There’s land ahead! You’ve spent the last few days watching the dark water and the strong waves from the side of the ship. With no land in sight, you’ve been getting antsy. You’re ready to stretch your legs, see green grass, and talk to different people. Now the water is getting bluer. Mountains are up ahead. And fishing boats—a sure sign of civilization—are bobbing in the harbor. Welcome to Saint Helena.
Saint Helena is in the South Atlantic Ocean. It’s part of the British Overseas Territory Saint Helena, Ascension & Tristan da Cunha. The islands are hundreds of miles from one another and thousands of miles from Africa, the nearest land mass. The Portuguese first arrived on the uninhabited islands in 1502. The tropical, volcanic islands became an important stopover for ships traveling between Europe or Asia and South America. They’re also, unsurprisingly, some of the most remote islands in the world.
Jamestown, the small capital of Saint Helena, is buzzing with the ship’s arrival. Long-awaited supplies are being unloaded to the eager Saints, as the islanders call themselves. You pass the Cenotaph, which lists the names of the Saints who died in the two world wars, by the wharf and set off to explore.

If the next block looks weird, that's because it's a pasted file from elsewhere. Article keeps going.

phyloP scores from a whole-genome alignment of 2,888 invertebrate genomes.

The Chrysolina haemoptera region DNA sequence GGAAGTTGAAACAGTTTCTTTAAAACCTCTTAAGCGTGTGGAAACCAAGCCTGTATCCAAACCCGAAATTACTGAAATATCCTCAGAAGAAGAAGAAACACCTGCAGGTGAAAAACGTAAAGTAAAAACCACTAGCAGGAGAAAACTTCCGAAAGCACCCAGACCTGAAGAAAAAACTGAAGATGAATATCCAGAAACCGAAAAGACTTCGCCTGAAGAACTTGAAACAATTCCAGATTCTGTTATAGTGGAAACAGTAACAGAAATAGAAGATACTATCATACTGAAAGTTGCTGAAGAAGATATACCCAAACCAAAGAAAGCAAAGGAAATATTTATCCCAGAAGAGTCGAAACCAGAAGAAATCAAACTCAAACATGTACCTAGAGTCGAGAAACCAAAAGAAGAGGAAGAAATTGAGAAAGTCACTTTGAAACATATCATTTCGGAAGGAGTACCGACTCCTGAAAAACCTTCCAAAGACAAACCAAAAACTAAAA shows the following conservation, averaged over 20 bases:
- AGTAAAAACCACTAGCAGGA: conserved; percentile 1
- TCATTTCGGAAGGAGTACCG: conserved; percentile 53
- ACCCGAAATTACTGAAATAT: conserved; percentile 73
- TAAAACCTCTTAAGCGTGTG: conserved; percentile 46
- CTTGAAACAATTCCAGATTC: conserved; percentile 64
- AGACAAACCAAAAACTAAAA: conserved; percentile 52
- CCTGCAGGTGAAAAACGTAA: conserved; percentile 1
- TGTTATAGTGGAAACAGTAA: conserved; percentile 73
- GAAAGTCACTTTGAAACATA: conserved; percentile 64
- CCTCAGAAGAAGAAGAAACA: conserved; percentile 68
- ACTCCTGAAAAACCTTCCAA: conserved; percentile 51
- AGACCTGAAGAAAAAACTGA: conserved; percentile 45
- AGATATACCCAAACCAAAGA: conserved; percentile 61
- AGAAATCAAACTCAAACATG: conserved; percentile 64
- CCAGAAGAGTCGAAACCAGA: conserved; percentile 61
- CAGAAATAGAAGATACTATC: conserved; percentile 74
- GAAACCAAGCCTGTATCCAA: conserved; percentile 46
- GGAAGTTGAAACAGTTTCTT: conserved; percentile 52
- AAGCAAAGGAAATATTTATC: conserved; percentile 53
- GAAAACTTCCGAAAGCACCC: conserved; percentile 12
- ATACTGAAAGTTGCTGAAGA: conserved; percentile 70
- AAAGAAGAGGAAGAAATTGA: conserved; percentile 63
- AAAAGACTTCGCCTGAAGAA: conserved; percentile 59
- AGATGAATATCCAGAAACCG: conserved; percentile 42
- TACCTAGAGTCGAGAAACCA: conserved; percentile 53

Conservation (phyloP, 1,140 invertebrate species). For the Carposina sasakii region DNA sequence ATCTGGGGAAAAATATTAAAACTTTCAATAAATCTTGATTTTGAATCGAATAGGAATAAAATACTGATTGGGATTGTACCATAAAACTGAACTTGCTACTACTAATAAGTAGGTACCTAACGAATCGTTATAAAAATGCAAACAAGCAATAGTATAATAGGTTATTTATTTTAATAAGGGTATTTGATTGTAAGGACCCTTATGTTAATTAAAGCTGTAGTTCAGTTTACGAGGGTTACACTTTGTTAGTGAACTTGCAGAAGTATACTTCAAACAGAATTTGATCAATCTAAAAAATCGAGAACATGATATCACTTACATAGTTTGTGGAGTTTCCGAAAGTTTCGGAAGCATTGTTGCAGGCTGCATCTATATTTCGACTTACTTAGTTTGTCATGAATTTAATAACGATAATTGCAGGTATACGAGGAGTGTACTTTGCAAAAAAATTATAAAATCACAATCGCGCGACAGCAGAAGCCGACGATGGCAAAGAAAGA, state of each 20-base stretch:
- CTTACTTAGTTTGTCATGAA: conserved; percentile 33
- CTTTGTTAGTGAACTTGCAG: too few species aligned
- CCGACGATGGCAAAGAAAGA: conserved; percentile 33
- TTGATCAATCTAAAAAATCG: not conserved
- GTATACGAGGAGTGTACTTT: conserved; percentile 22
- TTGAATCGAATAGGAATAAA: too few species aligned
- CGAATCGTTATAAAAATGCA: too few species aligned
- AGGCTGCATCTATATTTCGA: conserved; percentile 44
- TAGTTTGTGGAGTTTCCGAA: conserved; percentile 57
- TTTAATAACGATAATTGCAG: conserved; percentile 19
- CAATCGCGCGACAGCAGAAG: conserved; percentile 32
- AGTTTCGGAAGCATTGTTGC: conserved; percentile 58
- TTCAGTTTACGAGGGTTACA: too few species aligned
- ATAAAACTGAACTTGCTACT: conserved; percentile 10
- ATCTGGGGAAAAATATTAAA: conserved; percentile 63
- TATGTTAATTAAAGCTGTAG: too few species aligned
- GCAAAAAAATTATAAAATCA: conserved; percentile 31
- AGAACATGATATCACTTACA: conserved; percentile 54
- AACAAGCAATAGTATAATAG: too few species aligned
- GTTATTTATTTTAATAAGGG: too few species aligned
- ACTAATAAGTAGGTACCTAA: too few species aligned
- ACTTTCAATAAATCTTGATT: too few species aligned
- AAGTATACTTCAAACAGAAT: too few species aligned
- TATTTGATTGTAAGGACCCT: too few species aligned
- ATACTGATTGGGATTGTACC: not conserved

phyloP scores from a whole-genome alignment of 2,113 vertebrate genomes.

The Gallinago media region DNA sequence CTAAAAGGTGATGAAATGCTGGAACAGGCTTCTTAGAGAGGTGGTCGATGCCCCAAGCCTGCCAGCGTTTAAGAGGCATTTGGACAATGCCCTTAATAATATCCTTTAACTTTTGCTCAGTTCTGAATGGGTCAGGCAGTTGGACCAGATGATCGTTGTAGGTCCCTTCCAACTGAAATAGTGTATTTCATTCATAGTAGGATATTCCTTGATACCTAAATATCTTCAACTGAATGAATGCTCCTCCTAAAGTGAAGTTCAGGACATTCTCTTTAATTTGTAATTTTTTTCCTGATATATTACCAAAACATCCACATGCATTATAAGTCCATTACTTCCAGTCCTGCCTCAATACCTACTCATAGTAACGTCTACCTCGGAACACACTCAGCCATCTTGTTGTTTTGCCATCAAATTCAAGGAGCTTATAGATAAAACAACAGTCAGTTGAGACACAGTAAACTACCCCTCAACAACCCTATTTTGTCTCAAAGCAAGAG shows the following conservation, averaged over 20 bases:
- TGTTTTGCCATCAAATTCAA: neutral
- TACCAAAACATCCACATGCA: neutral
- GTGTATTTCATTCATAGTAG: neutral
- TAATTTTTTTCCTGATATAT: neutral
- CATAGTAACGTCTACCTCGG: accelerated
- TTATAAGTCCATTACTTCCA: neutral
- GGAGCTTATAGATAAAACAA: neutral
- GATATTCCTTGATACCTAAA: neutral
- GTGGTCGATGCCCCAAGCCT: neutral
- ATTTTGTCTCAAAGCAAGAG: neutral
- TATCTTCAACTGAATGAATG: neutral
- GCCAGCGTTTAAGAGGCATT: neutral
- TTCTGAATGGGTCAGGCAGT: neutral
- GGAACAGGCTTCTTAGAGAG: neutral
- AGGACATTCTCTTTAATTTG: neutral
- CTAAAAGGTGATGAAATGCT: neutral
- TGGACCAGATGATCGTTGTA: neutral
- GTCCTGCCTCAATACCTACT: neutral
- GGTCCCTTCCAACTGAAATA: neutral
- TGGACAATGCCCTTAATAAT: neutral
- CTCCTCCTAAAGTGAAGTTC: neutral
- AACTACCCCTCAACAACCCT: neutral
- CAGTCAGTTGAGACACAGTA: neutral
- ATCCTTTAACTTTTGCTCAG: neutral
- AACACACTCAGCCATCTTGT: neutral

Tour the Castle, the main government building, and peek in the chambers if the council is in session. Walk through the Castle Gardens. The park behind the Castle is filled with huge ficus trees and songbirds. Cross the street to St. James’ Church, the oldest Anglican church in the Southern Hemisphere. Wander through the Museum of Saint Helena to learn about the island’s political and natural history. Then climb Jacob’s Ladder. The 699 steps lead up the deep canyon to Half Tree Hollow and the rest of the island.
From here, head north to visit Heart-shaped Waterfall, named after the shape of the rock over which it falls. Go to the center of the island to see Plantation House, the gorgeous governor’s mansion. Don’t miss Jonathan and Myrtle, two of the Seychelles giant tortoises that live on the grounds. Longwood, the home where Napoléon Bonaparte died after being exiled to the island, is nearby. As is the island’s highest peak, Diana’s Peak. The national park is home to the Saint Helena plover, a humid cloud forest, and peaceful hiking trails.
More trails, as well as the island’s best swimming spot, are on the southern end of the island. Carefully hike along Sandy Bay’s cliffs to find Lot’s Wife Ponds. The natural tide pools have amazing views of volcanic structures, nesting masked boobies, and the endless Atlantic. Not too bad for the end of the world.